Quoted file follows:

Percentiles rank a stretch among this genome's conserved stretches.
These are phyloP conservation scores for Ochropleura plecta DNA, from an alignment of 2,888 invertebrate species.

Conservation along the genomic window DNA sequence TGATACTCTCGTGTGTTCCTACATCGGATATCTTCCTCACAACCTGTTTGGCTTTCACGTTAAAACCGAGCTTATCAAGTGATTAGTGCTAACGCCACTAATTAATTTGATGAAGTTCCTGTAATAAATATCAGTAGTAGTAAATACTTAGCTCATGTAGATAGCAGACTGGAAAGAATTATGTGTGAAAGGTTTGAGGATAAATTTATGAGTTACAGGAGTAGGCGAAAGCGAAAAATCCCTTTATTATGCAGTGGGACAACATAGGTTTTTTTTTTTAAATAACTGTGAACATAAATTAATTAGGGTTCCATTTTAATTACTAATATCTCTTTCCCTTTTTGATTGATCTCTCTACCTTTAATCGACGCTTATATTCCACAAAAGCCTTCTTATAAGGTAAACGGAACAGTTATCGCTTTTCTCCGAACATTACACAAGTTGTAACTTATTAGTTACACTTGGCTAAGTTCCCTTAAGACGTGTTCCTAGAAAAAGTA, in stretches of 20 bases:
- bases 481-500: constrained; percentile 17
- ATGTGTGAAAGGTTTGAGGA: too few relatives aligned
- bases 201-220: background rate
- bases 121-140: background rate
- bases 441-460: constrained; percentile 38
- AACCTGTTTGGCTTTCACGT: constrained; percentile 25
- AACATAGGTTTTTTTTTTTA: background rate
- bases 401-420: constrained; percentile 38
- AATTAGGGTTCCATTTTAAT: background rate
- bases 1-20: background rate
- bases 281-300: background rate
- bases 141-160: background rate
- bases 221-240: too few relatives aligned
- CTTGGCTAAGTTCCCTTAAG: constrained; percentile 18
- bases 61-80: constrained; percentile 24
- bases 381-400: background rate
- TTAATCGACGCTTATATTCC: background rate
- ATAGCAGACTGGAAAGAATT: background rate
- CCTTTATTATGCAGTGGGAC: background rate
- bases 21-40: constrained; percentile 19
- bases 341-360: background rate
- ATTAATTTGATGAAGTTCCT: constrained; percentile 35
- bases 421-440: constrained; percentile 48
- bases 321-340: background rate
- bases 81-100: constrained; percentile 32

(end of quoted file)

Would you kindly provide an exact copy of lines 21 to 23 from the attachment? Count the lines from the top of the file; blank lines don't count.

- ATAGCAGACTGGAAAGAATT: background rate
- CCTTTATTATGCAGTGGGAC: background rate
- bases 21-40: constrained; percentile 19